The Panther's Paw

Bearing arms in the Classroom

Judson Warren, staff writer

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Guns. I don’t have to tell you that guns and the second amendment are very controversial topics, you hear them being debated all the time. It also seems there is a shooting of some sort every other week. And according to John Haltiwanger in an article on October 2, 2017 by NEWSWEEK there were actually 383 mass shootings in 2016 alone. With these massive fatalities, there is no wonder that gun control is a hot topic. However, my research uncovered a disturbing fact-most of these took place in already deemed and regulated “gun free” zones. Does this trend suggest that aggressors choose “gun free” zones for their attacks, or is it just a coincident? Will more regulations really help? Will removing “gun free” zones be the answer? The question is, how do we protect students and teachers and all vulnerable, unarmed citizens from attacks?

Betsy DeVos’, US secretary of Education, is proposing an alternative. She said that federal funds should be able to be used for firearms for teachers. Immediately, I had strong opinions against the use of federal funding. I asked several of my close friends and they agreed there should be no funding for firearms. There is one exception, freshman Jacob Donahue, who thinks federal funding should go towards arming teachers in places with high gun crime, meaning any place that has a higher rate of gun violence than that of the national average. He mentioned Chicago which has had 762 homicides, and over 4,000 wounded due to people with guns.even Jacob agrees that there should be guns in schools. Only, of course, in the hands of people who are licensed, mentally capable, and qualified to carry. We know from recent history that some of this criteria is hard to validate. My select sample of students, my friends, don’t think that a limited number of on-site guns should be allowed and proper training must take place. The group also indicated that trained armed guards would be an effective deterrent to a potential crime.  According to a quote from a study by the CDC, there are between 500,000 to 3 million cases of firearms being used in defense, compared to the 36,252 firearm deaths according to the CDC.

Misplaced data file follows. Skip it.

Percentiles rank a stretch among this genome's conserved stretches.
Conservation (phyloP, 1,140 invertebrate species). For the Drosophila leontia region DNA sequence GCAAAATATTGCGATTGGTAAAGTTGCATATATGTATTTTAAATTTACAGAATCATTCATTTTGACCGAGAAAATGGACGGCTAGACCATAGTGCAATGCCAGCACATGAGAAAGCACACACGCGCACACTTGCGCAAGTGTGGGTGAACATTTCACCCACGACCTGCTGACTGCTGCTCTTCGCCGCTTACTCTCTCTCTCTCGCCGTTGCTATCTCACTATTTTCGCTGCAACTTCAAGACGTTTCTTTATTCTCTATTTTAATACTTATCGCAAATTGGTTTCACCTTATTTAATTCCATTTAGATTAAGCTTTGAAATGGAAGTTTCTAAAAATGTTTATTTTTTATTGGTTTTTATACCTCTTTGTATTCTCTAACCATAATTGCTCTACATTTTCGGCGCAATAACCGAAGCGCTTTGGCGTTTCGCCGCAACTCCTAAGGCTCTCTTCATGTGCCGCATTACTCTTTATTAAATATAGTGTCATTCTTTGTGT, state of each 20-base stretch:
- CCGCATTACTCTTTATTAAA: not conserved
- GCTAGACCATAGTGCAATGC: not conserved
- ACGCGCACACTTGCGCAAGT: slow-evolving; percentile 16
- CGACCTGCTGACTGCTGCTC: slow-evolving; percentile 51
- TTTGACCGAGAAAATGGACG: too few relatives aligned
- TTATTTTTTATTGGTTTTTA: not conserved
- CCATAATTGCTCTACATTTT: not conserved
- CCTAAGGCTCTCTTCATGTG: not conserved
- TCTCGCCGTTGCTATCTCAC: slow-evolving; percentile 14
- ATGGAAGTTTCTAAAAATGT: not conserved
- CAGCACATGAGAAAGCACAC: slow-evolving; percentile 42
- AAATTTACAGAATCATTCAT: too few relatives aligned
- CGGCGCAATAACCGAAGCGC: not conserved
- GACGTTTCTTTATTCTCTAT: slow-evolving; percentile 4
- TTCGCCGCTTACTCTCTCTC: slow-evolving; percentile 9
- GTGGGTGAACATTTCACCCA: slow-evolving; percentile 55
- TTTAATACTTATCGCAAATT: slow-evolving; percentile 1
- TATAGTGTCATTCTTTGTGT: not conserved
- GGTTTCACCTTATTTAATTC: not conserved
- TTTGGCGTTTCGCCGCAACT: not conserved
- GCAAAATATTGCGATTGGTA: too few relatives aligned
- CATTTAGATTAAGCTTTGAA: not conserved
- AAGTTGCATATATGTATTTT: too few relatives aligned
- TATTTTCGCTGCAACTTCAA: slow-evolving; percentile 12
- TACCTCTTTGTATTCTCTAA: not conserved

As of August 2018 all schools in East Texas, with the exception of Union Grove, are “gun-free zones,” meaning it is illegal to carry on the premises, licensed or not. Recent shootings, such as Parkland, Waffle House shooting in antioch Tennessee, cascade mall shooting in Burlington, Washington,and others, have occured in “gun free” zones. according to the Crime Prevention Research Center at crimeresearch.org, in 97.8 of the “mass public shootings” since 1950, and in 96.2 from 1998-December 2015 all happened in areas that were “gun-free.” I conclude that unarmed campuses are a bigger target,

“I trust my son or daughter’s fifth-grade math teacher’s  chance of hitting something more than I trust a terrorist’s chance of missing.” Jared Monroe  As a student, I agree with this wholeheartedly, I’d rather trust my teacher with a gun, instead of hoping the shooter misses.

I go to a great school, especially when it comes to the teacher-student involvement, and I feel safe. But, could it get better if we took steps towards arming some of our faculty or getting armed guards? The jury is still out. If you have an opinion on the topic, please post it below.

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Bearing arms in the Classroom